Sunday, January 2, 2011

Who is Karl Marx? Founding Father? Some Students Think So!

The following piece appeared on the Education Week BLOG. Be sure to visit the Education Week Blog to see the links associated with this story. People actually wonder why I call them "Taxpayer Funded Socialist Indoctrination Centers."

"Wherever is found what is called a paternal government, there is found state education. It has been discovered that the best way to insure implicit obedience is to commence tyranny in the nursery." - Benjamin Disraeli, British Prime Minister (1874)


Spelling errors, grammar errors, misuse of homonyms and typos are left as an exercise for my readers.

Karl Marx, Founding Father? Survey Shows Knowledge Gaps

By Erik Robelen on December 16, 2010 9:48 AM

It's not exactly news that many Americans are a bit weak in their knowledge of civics and history, but new survey results help put the situation in sharp relief.

The most striking finding was that nearly half of U.S. adults identified a phrase popularized by Karl Marx—"from each according to his ability, to each according to his needs"—as coming from one of America's founding documents.

Of the 42 percent of respondents who incorrectly identified the phrase, the most common response was that it could be found in the Bill of Rights. That's from a December survey commissioned by the nonprofit Bill of Rights Institute.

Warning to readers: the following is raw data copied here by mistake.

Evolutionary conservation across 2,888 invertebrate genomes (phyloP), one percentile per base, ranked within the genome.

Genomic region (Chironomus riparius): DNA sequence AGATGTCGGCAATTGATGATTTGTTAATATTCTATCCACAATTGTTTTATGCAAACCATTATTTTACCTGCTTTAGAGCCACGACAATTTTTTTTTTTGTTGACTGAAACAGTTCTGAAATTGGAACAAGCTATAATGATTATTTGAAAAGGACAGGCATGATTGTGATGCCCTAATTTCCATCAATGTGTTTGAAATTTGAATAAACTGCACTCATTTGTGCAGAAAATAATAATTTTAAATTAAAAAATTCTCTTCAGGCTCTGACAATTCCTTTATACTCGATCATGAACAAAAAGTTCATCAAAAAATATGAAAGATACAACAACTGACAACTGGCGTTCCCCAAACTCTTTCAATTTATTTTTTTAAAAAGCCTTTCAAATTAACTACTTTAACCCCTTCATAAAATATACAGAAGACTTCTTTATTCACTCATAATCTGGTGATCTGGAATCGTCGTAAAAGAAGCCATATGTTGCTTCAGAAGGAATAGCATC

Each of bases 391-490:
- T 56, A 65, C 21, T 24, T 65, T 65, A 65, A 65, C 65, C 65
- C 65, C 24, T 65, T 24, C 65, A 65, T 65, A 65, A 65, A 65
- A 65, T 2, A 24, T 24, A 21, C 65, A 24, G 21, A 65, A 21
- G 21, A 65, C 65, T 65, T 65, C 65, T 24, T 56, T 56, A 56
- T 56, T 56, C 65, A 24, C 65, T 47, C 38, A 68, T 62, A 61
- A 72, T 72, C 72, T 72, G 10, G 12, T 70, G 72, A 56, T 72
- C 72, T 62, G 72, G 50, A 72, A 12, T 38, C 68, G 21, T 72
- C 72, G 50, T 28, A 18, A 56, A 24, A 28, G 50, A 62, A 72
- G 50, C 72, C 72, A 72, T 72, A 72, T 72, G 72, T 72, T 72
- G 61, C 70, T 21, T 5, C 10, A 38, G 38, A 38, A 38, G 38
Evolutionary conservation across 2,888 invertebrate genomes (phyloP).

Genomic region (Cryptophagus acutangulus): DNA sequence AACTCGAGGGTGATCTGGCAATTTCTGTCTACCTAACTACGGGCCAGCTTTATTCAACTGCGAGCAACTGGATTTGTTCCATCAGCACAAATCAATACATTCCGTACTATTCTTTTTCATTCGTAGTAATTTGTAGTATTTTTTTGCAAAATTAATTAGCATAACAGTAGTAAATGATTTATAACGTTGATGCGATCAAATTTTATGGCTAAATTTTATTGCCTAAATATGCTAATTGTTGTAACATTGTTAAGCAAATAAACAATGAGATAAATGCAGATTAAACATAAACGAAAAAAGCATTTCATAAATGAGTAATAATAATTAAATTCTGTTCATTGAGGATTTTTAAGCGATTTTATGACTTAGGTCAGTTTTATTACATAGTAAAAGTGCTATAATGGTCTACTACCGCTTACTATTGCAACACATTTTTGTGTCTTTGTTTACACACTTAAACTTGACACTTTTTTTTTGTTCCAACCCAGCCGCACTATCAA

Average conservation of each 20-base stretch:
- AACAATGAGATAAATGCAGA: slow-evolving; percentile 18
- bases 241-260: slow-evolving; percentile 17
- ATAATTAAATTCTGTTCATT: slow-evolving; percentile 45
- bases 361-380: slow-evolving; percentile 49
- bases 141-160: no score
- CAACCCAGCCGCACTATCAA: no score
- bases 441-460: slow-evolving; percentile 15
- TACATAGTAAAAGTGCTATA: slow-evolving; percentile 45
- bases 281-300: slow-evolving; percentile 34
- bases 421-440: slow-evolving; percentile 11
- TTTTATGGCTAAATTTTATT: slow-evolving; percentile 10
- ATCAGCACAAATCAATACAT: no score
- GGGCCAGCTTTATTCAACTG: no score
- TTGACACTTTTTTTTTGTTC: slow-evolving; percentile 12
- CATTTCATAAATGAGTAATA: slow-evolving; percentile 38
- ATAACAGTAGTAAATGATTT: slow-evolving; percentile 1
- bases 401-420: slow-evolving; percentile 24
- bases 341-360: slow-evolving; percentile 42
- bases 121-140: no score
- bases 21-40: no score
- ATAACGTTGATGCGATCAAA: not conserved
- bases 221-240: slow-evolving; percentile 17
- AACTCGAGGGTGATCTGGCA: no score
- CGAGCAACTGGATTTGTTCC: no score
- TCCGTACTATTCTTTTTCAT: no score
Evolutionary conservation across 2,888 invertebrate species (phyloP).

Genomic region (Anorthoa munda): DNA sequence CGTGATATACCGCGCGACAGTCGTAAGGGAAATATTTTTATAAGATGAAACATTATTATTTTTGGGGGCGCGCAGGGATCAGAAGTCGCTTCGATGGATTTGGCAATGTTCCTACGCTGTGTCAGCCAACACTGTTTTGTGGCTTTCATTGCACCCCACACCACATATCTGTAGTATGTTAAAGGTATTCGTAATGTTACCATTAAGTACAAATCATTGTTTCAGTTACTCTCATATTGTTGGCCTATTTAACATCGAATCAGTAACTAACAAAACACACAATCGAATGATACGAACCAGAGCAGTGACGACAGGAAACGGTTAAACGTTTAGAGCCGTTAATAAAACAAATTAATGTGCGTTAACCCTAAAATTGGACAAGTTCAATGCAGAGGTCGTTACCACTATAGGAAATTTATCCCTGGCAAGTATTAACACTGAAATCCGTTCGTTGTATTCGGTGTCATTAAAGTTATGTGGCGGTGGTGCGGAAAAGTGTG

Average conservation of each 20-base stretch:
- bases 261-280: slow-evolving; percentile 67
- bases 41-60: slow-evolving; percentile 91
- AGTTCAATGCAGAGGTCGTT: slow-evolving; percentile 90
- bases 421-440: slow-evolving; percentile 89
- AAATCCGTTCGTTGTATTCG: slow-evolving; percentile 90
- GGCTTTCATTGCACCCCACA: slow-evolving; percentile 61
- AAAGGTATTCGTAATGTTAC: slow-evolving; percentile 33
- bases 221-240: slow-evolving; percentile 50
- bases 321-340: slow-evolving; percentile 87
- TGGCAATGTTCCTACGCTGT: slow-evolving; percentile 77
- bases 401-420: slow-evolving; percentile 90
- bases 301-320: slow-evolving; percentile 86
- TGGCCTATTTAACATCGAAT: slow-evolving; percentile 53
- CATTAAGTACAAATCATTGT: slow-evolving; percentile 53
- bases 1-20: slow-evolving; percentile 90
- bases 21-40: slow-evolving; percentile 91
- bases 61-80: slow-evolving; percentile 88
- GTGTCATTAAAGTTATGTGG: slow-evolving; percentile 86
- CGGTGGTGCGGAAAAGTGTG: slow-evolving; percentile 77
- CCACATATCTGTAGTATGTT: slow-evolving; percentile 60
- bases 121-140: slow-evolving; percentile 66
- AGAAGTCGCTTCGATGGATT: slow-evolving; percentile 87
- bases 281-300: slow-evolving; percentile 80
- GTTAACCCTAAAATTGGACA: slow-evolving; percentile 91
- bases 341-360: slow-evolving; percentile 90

"It is imperative that Americans understand how vital the Bill of Rights is to the future of our country," Jason Ross, a vice president at the Bill of Rights Institute, said in a press release unveiling the new survey data. "With a better understanding of our founding documents, Americans can see how much our experiment in self-government depends on the ideas of the Founders and why America has been an example of freedom up to this point."

In other results from the survey, 55 percent of Americans did not recognize that "education" is not a First Amendment right and only one in five correctly identified the 10th Amendment as the one that reserves powers to the states and the people.

The survey comes as the Bill of Rights Institute this week launched a new initiative to educate Americans about the freedoms embodied in the first 10 amendments to the U.S. Constitution. As part of the undertaking, the organization has developed a new website focused on the text of the first 10 amendments, landmark Supreme Court cases and decisions based on those amendments, and various games and resources for students and educators.

The new survey was conducted online by Harris Interactive on behalf of the Bill of Rights Institute from Dec. 1-3, 2010, among 2,159 adults ages 18 and older.

For those who may need a refresher course, here's a copy of the Bill of Rights.

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